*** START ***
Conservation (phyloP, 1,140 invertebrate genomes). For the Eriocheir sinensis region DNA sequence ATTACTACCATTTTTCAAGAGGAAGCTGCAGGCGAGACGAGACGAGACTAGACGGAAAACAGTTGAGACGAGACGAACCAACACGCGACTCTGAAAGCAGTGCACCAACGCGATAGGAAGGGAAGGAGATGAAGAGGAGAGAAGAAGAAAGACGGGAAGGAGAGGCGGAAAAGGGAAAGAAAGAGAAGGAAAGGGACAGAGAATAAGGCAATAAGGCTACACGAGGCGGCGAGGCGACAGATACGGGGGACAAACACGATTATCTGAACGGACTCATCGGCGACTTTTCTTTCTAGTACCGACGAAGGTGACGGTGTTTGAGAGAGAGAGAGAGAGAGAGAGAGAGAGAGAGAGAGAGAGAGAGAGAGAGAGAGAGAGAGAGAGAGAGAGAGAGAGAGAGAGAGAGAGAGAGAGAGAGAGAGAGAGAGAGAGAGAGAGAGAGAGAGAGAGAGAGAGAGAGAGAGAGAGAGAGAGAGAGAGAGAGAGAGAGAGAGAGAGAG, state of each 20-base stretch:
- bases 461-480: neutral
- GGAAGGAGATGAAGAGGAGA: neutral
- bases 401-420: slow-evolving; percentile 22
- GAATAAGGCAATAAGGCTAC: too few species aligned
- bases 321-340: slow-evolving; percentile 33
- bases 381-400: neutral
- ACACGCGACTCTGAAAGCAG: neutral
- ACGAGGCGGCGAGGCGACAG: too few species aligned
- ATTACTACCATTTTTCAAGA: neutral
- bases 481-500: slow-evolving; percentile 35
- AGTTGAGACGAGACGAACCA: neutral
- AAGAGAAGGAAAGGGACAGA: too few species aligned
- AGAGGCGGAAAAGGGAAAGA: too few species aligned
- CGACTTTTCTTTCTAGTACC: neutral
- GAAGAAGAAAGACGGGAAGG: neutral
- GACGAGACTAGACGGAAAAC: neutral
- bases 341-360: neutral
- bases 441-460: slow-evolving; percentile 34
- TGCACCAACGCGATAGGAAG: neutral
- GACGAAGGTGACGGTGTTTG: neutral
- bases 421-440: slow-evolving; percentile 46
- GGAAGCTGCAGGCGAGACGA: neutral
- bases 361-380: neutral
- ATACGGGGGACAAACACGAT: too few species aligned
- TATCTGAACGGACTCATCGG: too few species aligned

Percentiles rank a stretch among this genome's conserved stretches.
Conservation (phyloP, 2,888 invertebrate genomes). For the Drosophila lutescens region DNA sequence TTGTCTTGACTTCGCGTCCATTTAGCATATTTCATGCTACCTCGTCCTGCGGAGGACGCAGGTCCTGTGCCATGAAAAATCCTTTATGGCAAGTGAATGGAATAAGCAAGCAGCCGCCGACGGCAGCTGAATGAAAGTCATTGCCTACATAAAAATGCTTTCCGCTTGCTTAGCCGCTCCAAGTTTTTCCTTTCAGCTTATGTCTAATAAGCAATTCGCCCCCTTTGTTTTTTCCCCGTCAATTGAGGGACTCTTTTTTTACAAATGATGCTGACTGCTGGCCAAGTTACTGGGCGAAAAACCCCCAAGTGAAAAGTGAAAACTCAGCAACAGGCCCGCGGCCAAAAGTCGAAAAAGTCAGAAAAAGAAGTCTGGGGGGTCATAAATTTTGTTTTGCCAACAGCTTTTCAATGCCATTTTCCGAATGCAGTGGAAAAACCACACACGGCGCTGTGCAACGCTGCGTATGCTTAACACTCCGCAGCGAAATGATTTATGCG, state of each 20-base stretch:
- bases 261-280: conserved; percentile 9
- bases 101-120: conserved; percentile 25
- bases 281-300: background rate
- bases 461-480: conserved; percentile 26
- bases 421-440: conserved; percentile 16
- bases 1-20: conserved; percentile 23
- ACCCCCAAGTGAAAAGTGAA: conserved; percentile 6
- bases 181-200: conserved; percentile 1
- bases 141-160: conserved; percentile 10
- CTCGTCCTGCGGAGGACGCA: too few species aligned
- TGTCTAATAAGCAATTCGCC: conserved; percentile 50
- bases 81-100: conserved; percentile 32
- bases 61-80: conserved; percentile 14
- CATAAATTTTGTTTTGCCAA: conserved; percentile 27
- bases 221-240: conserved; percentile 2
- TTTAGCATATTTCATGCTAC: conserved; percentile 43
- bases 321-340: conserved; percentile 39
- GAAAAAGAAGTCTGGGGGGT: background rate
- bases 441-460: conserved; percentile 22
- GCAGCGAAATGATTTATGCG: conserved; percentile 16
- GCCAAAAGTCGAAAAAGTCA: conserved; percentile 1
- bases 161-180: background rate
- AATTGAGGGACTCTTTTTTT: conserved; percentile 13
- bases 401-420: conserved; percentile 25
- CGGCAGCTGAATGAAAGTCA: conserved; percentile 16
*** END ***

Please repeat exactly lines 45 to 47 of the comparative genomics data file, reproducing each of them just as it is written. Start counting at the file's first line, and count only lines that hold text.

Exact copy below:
- bases 321-340: conserved; percentile 39
- GAAAAAGAAGTCTGGGGGGT: background rate
- bases 441-460: conserved; percentile 22